Perspective in the context of this study refers to the distinctive entanglements which emerge from the unique position, history, and momentary bodily engagement of beings and things with others in their more or less immediate proximity. Grasping the perspectives of other people is less about reading their mind than about understanding with whom and what they interact in a given moment and how these interactions are rooted in their unique life experiences, attitudes, and abilities. Likewise, grasping a bus’s perspective is not necessarily about un-black-boxing or reverse-engineering the algorithms of an autonomous vehicle, but rather about the unique relations it enters into with other things in its proximity during a specific moment and place: interactions with pedestrians, traffic, its operator, entanglement with regulations, or operational mechanisms that emerge through its material specificities (such as its algorithms, materials, dimensions, and sensing capabilities). For design research, in the sense of generating knowledge that informs better designs, the interest around grasping a nonhuman perspective is primarily epistemological. Ontological questions such as whether intelligence, mind, or sentience are qualities that the bus possesses have implications for the politics of design but are outside the scope of this study.
Although the Catch the Bus games do not share many similarities with cultural probes in their use and mechanisms, they share one key affordance, namely, enabling the adoption of unfamiliar and otherwise inaccessible perspectives. Cultural probes are research tools that design researchers or social scientists use to learn about other people’s lives, kits that are sent out to people to use in their everyday life before sending them back. Kits might contain tools for recording and marking, for example, a camera, a notebook, a calendar, or a map, as well as a set of instructions on how, where, and when to use these tools. The users of the kit would take photos in specific situations or about a specific object, markdown feelings, encounters, or any kind of notes guided by the instructions which come with the kit. The instructions are worded in such a way that they constrain the topics the probe addresses and encourage the answers to be formatted in a certain way, while at the same time allowing for some degree of openness and improvisation (Boehner et al., 2012). Graver and Dunne, who coined the term cultural probe, conceived it as an explorative and playful tool to understand people and settings, “[making] a virtue of uncertainty and risk, acknowledging and celebrating the idiosyncratic interpretations of designers and participants.” (Boehner et al., 2012, p185). When researchers cannot follow the same trajectories and engage with the same things or beings as the people whom they would like to learn more about, they rely on probing how their research subjects are affected by certain events and encounters that materialize on those trajectories. The further apart the life experiences of a researcher are from the other person’s experiences, the more they have to rely on instruments of probing to develop a grasp of what it is like for the other person. Also, with increasing distance, the interpretation of the data returned by probes increasingly turns speculative, in the sense of not being grounded in one’s own experiences.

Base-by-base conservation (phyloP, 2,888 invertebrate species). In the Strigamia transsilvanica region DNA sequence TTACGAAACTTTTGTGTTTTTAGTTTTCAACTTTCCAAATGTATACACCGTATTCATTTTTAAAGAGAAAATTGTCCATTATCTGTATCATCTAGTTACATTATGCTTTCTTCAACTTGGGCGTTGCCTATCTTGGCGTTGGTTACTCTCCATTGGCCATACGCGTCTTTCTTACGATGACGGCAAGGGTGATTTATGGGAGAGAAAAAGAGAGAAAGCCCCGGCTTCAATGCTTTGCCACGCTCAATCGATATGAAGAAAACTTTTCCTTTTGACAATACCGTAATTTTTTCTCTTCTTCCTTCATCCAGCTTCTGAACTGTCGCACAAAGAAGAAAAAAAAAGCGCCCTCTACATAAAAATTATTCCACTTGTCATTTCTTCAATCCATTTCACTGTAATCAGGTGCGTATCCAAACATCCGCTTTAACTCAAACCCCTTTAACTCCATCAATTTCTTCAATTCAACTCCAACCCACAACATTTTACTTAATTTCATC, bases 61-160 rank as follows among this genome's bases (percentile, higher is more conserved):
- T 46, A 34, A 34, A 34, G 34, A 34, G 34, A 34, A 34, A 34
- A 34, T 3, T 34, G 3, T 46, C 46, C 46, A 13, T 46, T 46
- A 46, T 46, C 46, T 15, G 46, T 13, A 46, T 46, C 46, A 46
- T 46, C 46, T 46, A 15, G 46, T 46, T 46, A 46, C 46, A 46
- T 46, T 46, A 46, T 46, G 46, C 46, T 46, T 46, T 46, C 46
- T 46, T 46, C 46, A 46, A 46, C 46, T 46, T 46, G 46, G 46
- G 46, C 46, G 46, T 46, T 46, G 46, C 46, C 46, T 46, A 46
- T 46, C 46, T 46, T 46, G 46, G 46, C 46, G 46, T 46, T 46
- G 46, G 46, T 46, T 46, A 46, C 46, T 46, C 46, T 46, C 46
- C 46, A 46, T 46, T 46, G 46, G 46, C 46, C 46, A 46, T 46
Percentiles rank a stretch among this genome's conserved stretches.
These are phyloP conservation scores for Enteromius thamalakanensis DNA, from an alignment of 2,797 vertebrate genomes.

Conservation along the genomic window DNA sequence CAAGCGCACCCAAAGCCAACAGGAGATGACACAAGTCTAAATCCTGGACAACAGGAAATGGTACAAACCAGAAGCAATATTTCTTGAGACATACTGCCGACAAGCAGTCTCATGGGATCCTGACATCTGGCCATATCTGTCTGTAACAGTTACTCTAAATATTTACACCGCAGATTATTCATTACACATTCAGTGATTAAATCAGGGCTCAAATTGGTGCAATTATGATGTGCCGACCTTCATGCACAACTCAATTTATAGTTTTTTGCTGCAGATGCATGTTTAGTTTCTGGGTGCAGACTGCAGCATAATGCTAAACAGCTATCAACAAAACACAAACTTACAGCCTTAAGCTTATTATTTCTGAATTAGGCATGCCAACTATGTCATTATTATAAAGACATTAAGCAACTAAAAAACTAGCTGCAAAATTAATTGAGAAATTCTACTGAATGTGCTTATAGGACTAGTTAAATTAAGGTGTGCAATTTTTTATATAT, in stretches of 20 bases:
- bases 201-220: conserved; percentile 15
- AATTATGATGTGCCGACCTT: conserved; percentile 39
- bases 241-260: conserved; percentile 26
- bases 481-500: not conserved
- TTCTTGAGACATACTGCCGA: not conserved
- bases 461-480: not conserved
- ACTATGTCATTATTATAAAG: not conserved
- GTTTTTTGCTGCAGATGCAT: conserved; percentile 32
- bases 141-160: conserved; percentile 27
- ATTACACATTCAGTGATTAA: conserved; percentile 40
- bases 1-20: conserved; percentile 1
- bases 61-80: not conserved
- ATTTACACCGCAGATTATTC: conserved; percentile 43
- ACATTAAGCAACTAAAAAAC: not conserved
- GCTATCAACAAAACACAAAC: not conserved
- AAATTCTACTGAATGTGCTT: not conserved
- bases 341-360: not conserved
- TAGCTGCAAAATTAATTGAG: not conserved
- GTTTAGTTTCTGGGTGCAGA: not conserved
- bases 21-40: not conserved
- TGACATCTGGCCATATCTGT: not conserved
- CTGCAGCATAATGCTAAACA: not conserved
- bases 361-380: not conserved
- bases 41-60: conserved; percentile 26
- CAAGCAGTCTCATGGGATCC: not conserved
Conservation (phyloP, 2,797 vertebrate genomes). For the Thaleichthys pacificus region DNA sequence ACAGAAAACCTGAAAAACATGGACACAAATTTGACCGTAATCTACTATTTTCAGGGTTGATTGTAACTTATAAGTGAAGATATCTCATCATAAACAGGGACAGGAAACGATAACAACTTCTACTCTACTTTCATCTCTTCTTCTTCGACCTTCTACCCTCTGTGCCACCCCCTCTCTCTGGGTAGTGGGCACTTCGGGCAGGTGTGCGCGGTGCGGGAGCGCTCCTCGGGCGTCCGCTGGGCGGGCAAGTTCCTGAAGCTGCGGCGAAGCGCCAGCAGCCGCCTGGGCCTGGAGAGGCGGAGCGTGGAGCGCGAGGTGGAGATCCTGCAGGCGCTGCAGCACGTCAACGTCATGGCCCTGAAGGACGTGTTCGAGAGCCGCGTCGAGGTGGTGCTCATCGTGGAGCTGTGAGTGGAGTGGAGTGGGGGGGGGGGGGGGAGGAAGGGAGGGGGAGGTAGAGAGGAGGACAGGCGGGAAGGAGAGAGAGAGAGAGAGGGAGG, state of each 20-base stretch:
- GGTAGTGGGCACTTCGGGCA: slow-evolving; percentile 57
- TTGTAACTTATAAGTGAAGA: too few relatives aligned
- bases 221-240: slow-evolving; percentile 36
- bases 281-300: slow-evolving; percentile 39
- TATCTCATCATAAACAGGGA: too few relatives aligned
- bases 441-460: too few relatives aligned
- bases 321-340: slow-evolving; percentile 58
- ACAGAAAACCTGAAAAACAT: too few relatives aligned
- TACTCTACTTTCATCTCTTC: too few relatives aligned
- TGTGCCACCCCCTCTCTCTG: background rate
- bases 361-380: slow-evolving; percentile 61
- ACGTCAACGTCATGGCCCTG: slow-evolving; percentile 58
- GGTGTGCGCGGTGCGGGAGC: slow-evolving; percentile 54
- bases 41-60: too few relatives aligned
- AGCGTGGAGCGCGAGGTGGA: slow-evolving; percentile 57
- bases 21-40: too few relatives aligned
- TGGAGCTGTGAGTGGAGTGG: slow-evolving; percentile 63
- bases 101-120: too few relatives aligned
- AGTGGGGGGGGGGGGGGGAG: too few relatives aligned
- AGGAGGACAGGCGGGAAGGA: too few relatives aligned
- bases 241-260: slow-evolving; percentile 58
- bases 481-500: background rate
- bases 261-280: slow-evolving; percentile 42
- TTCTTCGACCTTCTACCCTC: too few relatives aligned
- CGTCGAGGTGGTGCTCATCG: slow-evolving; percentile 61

In adopting alien perspectives, such as a “thing perspective,” speculation of some kind seems to be the only option. Speculating about an alien or other-than-human perspective means building to some extent on plausible human knowledge about the kind of entanglements a nonhuman being or thing is embedded in, but applying fiction wherever this knowledge thins out. The podcast “Everything is Alive”2 features interviews with things such as sand, a bar of soap, and a subway seat. In the podcast, we learn about their life, their joys, fears and desires, and connections both with other things and with humans. The things are impersonated by actors, who use the improv theatre method for the unscripted interviews. The human impersonating sand builds on their obviously limited access to how the world is for sand, and their knowledge about how sand is handled, used, transported, and its value in production processes combined with a huge amount of imagination, allows plausible, although fictive and speculative, immersions into the sand’s perspective.
Another point of reference for adopting other-than-human perspectives is the design method “Interview with Things” (Chang et al., 2017; Reddy et al., 2021). Similar to the “Everything is Alive” interviews, it builds on impersonating things in interviews to explore everyday sociomaterial networks in which the things are operating. However, as a design research method, its ambition is to substantiate the speculation with experiential data as much as possible. To this end, the Interview with Things method seeks to reduce the amount of speculation in the interview by finding ways of extracting information and knowledge from the situated and material contexts of the interviewed thing and applying them during the interview. In an instance of employing the Interview with Things method for exploring urban scooters in Taipei, design researchers mounted cameras and sensors on the scooters to capture photo and video footage and sensor readings. The researchers then preprocessed this data to make it available to the actors, who studied and internalized the materials in preparation for the interviews.